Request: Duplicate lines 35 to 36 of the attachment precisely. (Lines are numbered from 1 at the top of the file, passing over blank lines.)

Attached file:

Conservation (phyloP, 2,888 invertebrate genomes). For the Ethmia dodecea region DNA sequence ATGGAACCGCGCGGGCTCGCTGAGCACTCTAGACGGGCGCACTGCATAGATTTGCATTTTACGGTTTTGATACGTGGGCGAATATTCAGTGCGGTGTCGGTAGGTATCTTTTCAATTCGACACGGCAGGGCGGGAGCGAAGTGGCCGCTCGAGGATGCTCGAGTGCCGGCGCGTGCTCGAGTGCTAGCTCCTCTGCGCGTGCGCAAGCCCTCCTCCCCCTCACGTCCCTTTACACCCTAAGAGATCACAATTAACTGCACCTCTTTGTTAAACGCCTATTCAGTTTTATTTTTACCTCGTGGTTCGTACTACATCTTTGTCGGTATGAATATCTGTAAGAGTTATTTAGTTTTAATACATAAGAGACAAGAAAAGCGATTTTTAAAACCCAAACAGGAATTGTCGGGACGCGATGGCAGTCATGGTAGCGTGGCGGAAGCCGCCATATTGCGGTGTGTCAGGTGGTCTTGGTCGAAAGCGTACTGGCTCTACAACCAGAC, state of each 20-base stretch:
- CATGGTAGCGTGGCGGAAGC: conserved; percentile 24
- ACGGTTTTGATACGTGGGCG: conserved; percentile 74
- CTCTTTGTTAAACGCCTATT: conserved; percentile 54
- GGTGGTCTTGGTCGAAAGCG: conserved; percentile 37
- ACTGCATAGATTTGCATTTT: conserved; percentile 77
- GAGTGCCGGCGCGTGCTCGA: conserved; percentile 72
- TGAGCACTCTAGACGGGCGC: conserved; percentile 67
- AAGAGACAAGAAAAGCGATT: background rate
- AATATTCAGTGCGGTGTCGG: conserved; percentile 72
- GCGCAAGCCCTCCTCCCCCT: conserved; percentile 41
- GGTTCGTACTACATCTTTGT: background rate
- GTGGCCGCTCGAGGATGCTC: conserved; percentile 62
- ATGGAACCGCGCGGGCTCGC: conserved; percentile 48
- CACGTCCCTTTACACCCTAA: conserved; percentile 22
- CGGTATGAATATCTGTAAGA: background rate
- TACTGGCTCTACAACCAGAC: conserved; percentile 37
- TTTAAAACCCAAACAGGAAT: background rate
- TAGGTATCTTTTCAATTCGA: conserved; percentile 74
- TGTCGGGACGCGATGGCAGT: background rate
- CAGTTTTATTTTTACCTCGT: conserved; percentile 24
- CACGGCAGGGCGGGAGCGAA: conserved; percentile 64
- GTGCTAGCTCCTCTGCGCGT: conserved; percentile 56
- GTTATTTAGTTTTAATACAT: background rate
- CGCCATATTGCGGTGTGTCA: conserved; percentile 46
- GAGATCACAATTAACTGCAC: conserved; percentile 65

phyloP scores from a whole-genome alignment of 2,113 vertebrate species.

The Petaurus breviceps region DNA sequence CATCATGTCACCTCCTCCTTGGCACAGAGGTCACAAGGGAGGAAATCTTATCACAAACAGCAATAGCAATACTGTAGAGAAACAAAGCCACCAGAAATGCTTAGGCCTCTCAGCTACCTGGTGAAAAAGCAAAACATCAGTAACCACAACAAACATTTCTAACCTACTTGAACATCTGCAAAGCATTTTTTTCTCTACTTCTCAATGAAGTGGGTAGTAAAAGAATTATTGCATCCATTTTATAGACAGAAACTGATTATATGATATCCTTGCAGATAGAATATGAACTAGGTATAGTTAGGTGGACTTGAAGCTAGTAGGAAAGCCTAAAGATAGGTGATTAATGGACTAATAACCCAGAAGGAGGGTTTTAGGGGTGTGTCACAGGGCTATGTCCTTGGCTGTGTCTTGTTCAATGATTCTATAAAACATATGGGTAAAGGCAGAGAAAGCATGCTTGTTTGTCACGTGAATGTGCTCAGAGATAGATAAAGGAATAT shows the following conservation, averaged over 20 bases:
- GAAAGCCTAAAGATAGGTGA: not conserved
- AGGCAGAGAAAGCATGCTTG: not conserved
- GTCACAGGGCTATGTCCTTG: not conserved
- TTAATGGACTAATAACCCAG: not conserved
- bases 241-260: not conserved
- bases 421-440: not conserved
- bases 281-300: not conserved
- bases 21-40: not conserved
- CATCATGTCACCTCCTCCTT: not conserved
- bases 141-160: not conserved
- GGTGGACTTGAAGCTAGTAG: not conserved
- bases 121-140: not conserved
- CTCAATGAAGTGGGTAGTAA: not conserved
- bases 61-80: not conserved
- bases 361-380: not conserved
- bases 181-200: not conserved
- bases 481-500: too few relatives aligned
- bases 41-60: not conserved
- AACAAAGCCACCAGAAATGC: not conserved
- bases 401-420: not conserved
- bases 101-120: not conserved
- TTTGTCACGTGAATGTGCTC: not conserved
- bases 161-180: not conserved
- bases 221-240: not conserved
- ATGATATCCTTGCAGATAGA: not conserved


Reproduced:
- bases 281-300: not conserved
- bases 21-40: not conserved